Mon Jun 26 2023

Refactoring! The musical

by e(Liz)abeth (Mars)ton

Don’t worry, I haven’t gone anywhere! I’m currently hard at work refactoring the blog toolkit I authored in order to create this blog, which I named sbstr8.

Refactoring, as other engineers probably know, is the art of generalizing or otherwise mangling code into a new shape. I’m doing a major refactor, but I’ve committed to not break the build at every step!

First of all, I made myself a fresh git branch.

git checkout -b refactor

And the whole time, to ensure I haven’t broken the build, I have the site up and running in development mode at http://localhost:3000 with npm run dev. Crucially, I never break the build; each commit is a functional snapshot of this website! Yes, this is a flex :3

In this new git branch, I’m moving source files individually from e.g. /src/components/foo.tsx into /src/sbstr8/components/foo.tsx.

Were I using VS Code, there’d probably be some fancy tool to move and refactor files, but I’m neovim all the way, baby, which means I need to improvise with some regular expressions.

sed is of course the usual tool that one would use under a unix-like OS, but venerable sed lacks previews, and besides, it’s boring.

So instead, I’m using sad, an amazing, efficient CLI tool that lets you opt in and out of each change.

Under the hood it uses delta for diff visualization and the lovely and powerful fzf for listing, with fd for speed and sanity.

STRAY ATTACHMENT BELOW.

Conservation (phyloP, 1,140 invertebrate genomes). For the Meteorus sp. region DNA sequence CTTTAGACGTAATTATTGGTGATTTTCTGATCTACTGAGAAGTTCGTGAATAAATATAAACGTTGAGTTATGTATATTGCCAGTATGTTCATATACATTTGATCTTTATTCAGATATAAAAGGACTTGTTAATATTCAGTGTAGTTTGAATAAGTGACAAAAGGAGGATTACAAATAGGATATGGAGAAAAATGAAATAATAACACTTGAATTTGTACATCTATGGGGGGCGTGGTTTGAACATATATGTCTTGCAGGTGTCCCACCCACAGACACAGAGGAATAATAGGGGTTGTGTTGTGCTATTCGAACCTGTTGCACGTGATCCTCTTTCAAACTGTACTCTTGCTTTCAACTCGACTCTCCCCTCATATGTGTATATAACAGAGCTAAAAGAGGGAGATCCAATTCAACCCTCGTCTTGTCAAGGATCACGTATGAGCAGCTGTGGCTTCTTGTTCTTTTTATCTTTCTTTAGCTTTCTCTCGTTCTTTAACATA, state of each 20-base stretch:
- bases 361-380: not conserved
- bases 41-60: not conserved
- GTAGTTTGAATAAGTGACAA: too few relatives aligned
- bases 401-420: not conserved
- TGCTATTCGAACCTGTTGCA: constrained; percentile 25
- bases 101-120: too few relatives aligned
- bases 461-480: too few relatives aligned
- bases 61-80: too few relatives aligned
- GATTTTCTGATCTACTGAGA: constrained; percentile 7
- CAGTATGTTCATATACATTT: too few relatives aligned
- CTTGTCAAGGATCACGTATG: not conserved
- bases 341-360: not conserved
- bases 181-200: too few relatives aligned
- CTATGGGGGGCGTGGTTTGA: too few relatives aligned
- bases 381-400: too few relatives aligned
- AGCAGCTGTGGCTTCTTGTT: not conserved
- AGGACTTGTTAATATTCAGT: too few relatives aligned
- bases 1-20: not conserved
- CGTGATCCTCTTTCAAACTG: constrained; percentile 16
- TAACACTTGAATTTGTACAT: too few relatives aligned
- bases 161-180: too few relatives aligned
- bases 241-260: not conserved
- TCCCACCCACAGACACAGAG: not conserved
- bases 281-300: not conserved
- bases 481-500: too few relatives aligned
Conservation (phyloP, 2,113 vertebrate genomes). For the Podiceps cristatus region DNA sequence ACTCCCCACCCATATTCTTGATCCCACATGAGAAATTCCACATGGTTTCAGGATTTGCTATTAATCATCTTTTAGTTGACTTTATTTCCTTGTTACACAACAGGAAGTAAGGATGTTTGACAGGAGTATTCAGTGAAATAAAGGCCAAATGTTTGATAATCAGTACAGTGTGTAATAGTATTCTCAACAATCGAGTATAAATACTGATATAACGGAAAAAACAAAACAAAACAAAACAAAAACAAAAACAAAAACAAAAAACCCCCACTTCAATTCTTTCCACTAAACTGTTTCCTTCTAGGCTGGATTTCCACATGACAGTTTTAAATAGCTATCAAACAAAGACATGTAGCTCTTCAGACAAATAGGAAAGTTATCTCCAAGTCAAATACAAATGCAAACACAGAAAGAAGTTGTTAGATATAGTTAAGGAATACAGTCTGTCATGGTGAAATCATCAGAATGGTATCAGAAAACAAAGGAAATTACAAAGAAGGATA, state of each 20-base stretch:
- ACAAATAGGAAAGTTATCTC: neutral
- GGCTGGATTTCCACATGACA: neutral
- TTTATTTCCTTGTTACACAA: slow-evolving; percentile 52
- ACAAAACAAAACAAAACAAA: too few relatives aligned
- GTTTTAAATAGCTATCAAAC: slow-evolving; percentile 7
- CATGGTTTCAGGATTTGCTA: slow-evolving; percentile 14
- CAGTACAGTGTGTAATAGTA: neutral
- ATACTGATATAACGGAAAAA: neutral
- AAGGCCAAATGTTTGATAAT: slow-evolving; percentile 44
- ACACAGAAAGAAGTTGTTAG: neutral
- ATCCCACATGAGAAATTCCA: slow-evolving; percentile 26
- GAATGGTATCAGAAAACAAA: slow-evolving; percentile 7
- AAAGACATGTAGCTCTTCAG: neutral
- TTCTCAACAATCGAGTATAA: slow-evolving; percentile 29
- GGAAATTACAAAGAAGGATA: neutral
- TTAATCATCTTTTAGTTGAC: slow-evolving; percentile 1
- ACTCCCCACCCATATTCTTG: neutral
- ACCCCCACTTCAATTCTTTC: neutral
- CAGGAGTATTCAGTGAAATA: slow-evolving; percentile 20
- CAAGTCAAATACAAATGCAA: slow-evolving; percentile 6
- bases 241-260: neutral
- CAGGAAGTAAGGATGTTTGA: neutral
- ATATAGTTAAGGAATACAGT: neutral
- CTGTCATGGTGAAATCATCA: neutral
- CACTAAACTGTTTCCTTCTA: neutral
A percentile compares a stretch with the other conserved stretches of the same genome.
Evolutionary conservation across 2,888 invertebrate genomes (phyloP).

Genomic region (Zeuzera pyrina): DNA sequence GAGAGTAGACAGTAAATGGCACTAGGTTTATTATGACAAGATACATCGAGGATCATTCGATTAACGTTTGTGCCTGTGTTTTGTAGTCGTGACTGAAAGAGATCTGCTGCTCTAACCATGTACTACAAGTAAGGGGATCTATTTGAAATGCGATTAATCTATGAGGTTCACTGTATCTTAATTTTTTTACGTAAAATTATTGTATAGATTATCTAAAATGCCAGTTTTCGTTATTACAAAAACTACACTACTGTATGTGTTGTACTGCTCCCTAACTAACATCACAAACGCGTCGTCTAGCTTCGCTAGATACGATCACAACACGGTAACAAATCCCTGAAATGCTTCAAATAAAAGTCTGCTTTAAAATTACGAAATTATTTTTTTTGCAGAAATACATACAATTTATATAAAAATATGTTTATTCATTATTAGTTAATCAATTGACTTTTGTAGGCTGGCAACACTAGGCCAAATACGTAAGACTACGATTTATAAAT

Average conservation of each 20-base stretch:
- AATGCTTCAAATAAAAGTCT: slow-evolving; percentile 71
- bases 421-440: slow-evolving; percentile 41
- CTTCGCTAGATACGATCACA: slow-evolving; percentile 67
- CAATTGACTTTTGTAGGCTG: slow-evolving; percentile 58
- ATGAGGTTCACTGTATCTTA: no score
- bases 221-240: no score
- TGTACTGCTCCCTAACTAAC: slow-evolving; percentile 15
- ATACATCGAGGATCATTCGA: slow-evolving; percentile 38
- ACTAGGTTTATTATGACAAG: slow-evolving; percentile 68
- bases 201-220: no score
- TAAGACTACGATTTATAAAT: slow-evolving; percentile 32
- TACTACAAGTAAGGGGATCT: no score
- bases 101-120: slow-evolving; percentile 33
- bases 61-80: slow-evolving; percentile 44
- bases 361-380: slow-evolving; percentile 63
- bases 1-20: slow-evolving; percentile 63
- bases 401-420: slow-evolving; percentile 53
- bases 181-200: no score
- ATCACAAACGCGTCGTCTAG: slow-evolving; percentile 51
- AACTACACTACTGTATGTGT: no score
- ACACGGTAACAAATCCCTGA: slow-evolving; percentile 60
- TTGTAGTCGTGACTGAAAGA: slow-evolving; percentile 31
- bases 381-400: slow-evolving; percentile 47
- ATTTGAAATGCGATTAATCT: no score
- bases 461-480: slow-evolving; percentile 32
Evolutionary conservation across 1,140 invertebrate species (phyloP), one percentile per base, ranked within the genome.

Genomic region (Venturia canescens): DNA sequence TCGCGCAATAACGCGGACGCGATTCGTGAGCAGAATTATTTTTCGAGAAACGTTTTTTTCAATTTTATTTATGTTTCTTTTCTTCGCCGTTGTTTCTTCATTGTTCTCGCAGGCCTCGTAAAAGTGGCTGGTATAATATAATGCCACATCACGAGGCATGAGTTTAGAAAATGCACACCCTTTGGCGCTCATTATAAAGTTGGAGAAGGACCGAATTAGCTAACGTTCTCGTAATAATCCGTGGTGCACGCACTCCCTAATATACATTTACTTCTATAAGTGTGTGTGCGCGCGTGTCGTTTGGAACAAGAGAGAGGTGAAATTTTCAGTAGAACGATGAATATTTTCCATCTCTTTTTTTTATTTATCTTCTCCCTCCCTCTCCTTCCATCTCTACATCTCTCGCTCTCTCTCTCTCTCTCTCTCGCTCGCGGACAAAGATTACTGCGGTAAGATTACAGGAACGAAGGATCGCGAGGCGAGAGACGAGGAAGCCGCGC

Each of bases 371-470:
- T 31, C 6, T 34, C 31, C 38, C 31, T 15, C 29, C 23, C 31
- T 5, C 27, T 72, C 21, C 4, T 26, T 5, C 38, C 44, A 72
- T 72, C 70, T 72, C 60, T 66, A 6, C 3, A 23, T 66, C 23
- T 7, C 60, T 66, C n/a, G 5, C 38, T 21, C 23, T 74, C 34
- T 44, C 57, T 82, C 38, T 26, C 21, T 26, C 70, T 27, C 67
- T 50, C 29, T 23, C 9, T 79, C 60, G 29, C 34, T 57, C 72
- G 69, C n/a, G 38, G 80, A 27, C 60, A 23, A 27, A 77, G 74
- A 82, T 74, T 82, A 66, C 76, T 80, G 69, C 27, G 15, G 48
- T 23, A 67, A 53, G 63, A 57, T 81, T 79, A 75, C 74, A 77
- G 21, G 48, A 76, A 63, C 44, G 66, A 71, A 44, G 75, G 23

The full incantation (from the repo root) looks like:

pushd src; fd | sad '@/components/foo' '@/sbstr8/components/foo’; popd

I exploit the fact that I’m using @-prefixed import paths to build regular expressions that neatly target just the imports.

When I’m satisfied, I stage the result with git add -p, walking through the changes (thanks to delta again for the highlighting.)

Sometimes I’m also renaming components as I go; for this, I do another find/replace (messier and more ad-hoc, a pattern enabled by sad) search for e.g. Foo and approve or disapprove of each offered conversion (to Bar, say.)

Then, I git mv the files so they are actually in the right place:

git mv src/components/foo.tsx src/sbstr8/components/bar.tsx

I then commit the change. Crucially, each change is atomic. So I can roll back the refactoring of any given file.

The next step is to add Jest snapshot tests and Storybook stories under ./src/sbstr8, so I can see what is changing and how.

Then, I’ll copy the ./sbstr8 directory back into the sbstr8 repo. At this point, I’ll also strip out style information (I don’t want every sbstr8 site looking like; I want the blog engine to be nearly ‘headless’ (visually unopinionated).

When everything is kosher over at sbstr8, I’ll merge into from sbstr8.

And this is the fancy part! At this stage, I’ll revert most of the commits I made above.

As I revert each commit, I’ll wind up with:

  1. a stylized, component under src/components/, and
  2. an unstyled base component under src/sbstr8/components.

I’ll then copy the snapshot jest tests and stories (which I will need for the next step) from the ./src/sbstr8/components directory into ./src/components.

I’ll then use those tests as a so-called ‘harness’ while I modify each of the components to add styling to the now-unstyled sbstr8 base component.

There will be some other steps as well, with a similar philosophy, for e.g. handling sitemap.ts. This absolutely will take another day or two.

But! The payoff for this elaborate dance is pretty epic: I’ll have an unbroken build the entire time.

And that’s how you do a major refactor with both efficiency and caution.

Don’t believe me? You’re reading these very words in the refactored branch, halfway through refactoring!

Photo Wikimedia Commons. CC0 1.0. Universal Public Domain Dedication

Calligraphic embellishment of the name 'Liz'